Urban farming for the future: celebrating Earth Day with Harlem Grown

·3-min read
An elementary school student uses a watering can at one of Harlem Grown’s urban farms in New York City (Provided by Harlem Grown)
An elementary school student uses a watering can at one of Harlem Grown’s urban farms in New York City (Provided by Harlem Grown)

Tony Hillery stood in the middle of Harlem in New York City and examined the land that he had been cleared to work.

It was, for lack of a better phrase, a dumping ground. Though far from pristine farmland, Mr Hillery knew that he could grow something in the space.

In the 11 years since Mr Hillery began working on the site, he and members of his organisation, Harlem Grown, have transformed the land, and several other spots across the borough.

The volunteer-driven project has now created a network of thriving urban farms that aim to teach and empower local children while combatting food insecurity.

Harlem Grown currently operates 12 agricultural sites and maintains partnerships with five Harlem school districts.

The Independent has partnered with Harlem Grown to celebrate the organisation’s achievements and to mark Earth Day on 22nd April. Staff from The Independent will join Harlem Grown in May to volunteer their time at the farms. Those who wish to join The Independent in its support for Harlem Grown, can donate to the organisation through its website.

Harlem Grown is not your typical community garden. Rather than sectioning off plots of land to individual gardeners, the project invites its elementary school “farmers” and their families to work together to grow a variety of crops during Saturday workshops.

A Harlem Grown staff member works with a student at the community garden (Provided by Harlem Grown)
A Harlem Grown staff member works with a student at the community garden (Provided by Harlem Grown)

In addition to teaching sessions and working the farm, which includes watering crops, pulling up weeds and caring for mushrooms, Harlem Grown also provides storytime, cooking demos, and lunch.

The weekend sessions run from April to October. In summer, the organisation also offers a free, seven-week intensive Summer Camp at the urban farm.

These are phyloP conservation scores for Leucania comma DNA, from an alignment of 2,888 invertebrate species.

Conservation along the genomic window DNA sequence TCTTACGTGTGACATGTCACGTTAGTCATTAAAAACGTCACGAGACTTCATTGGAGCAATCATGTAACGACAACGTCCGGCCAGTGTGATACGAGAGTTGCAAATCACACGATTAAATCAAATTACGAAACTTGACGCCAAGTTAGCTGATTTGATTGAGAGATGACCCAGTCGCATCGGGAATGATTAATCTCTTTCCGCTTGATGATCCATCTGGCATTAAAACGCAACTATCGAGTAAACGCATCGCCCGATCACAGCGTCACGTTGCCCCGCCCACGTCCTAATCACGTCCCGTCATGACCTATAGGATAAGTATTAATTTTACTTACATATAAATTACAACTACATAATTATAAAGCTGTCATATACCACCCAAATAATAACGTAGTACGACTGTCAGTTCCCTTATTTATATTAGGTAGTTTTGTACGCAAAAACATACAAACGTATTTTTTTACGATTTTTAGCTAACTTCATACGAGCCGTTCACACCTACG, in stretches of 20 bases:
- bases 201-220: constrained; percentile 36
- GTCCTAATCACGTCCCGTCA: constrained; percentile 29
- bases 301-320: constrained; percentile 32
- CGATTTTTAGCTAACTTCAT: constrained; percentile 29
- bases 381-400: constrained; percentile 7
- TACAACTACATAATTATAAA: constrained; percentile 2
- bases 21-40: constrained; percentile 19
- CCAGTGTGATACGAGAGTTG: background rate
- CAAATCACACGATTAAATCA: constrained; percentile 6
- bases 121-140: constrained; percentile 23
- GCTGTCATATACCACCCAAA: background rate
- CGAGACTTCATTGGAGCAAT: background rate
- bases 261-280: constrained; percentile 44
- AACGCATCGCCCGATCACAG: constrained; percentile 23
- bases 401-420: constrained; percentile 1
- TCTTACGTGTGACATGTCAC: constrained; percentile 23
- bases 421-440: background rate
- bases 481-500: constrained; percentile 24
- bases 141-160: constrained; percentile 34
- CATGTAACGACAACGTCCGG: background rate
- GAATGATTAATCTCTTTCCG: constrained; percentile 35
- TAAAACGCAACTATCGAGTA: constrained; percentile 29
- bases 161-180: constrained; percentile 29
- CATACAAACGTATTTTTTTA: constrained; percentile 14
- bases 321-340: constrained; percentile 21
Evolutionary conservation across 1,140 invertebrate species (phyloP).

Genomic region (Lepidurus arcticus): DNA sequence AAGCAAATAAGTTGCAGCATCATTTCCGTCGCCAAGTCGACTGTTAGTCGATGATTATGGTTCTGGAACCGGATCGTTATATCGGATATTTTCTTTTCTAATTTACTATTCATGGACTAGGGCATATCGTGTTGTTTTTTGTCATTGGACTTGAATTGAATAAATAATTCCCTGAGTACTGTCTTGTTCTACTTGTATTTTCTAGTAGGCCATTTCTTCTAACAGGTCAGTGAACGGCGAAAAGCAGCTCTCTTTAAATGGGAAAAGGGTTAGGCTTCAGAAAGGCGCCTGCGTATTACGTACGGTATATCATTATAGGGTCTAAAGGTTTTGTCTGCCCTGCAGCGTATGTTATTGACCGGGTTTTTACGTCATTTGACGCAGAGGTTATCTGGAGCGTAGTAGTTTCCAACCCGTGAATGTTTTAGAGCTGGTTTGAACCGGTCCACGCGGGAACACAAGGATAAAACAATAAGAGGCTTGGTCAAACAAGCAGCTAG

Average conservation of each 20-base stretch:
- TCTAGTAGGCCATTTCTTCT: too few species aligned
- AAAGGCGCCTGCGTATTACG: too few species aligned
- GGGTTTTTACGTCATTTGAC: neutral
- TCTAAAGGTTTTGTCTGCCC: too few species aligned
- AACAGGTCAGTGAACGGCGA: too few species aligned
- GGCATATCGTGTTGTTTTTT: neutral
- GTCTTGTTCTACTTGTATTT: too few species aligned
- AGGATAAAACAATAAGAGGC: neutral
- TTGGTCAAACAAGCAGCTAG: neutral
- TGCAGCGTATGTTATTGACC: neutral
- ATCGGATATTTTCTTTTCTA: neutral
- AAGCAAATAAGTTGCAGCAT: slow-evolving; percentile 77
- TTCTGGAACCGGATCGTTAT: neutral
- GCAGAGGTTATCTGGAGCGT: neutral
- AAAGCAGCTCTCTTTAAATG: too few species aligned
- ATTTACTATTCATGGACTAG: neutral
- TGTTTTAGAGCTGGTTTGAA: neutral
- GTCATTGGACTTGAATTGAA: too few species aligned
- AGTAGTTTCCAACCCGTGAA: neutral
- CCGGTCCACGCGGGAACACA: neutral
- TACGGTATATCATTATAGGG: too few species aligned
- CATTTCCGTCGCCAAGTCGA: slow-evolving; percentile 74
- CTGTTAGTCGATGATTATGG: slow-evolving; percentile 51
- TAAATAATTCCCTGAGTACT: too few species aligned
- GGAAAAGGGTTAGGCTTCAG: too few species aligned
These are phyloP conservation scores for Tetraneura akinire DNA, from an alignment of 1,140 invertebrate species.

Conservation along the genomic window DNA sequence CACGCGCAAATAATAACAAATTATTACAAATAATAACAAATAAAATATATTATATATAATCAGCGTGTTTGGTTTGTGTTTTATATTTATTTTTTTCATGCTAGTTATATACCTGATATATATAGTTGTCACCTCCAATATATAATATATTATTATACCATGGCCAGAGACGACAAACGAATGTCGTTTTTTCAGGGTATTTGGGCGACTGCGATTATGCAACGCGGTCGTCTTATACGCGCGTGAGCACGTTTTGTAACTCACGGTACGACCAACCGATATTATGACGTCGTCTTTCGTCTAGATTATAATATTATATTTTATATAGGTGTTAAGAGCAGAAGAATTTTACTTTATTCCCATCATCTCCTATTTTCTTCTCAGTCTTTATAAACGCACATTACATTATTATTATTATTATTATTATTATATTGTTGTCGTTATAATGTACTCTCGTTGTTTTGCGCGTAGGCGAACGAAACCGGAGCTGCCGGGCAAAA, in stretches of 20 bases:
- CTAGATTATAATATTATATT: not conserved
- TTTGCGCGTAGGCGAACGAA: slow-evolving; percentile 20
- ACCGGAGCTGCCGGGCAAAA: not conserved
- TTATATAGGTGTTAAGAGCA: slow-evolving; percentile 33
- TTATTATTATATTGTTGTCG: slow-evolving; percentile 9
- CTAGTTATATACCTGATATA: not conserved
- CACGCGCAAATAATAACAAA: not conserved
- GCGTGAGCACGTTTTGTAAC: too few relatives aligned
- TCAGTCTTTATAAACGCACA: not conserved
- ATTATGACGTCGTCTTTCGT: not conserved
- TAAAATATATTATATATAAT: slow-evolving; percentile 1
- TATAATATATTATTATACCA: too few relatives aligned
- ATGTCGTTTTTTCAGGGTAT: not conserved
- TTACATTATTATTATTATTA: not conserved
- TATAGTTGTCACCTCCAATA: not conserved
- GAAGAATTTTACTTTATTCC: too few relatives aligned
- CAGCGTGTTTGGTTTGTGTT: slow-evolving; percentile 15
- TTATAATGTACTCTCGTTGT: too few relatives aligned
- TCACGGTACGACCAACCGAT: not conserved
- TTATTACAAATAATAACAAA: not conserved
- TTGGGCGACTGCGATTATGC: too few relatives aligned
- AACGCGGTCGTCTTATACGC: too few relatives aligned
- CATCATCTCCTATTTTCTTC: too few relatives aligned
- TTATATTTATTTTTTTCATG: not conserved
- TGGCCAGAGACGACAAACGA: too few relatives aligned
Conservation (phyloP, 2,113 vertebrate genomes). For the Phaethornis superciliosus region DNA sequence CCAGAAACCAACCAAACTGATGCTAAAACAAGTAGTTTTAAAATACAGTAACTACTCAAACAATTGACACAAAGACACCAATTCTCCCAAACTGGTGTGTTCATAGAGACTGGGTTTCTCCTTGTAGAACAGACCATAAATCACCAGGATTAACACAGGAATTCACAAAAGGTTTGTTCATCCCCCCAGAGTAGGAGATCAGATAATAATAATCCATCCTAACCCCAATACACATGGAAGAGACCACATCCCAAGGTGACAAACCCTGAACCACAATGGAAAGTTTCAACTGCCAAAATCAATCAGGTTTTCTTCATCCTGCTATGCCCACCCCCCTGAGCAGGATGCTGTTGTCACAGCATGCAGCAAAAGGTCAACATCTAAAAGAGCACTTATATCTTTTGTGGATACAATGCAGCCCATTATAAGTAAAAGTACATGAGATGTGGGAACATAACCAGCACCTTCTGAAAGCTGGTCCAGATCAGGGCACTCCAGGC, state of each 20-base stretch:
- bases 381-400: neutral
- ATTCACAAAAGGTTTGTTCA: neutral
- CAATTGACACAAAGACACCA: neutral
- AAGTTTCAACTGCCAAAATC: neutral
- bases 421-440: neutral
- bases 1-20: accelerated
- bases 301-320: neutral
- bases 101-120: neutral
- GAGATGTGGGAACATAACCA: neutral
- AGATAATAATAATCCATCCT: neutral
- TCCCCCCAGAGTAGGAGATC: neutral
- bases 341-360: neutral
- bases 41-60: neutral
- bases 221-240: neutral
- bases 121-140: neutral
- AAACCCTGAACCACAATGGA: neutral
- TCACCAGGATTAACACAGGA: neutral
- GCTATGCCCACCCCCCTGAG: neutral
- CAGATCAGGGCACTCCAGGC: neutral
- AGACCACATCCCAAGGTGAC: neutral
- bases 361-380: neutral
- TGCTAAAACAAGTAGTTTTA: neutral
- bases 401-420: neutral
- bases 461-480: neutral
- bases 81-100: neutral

The yield from the students' labour is not only collected for distribution to those in need in the community, but also used to help teach the children healthy eating habits.

"We plant fruits and vegetables, but we grow healthy children and sustainable communities,” Mr Hillery said.

The organisation focuses on children who are just starting elementary school, the founder and CEO says. He believes that using Harlem Grown's "living classrooms" to instill good habits - like healthy eating and sustainability - in early childhood will ensure those habits continue as students grow up.

A child works on a raised plant bed at Harlem Grown (Provided by Harlem Grown)
A child works on a raised plant bed at Harlem Grown (Provided by Harlem Grown)

Many students participating in the program come from low-income backgrounds, and Harlem Grown is often their only access to extracurricular education and fresh, organic produce.

The non-profit estimates that 98 per cent of the students that attend are part of the federal supplemental nutrition assistance program (SNAP), some 90 per cent live below the poverty line, and 40 per cent live in homeless shelters.

The organisation has been successful at serving these students, their families, and the wider neighborhood. Last year, Harlem Grown engaged with more than 1,000 students at in-person programs, and another 8,877 young people online.

The organisation held 18 farm tours, during which participants learned about sustainability, nutrition, and urban agriculture.

Harlem Grown also operates a Mobile Teaching Kitchen. The van parks up in different parts of Harlem and volunteers offer cooking lessons, and share ideas on recipes and ingredients. The test kitchen served more than 1,000 community members last year, and provided 69,044 servings of food in 2021.

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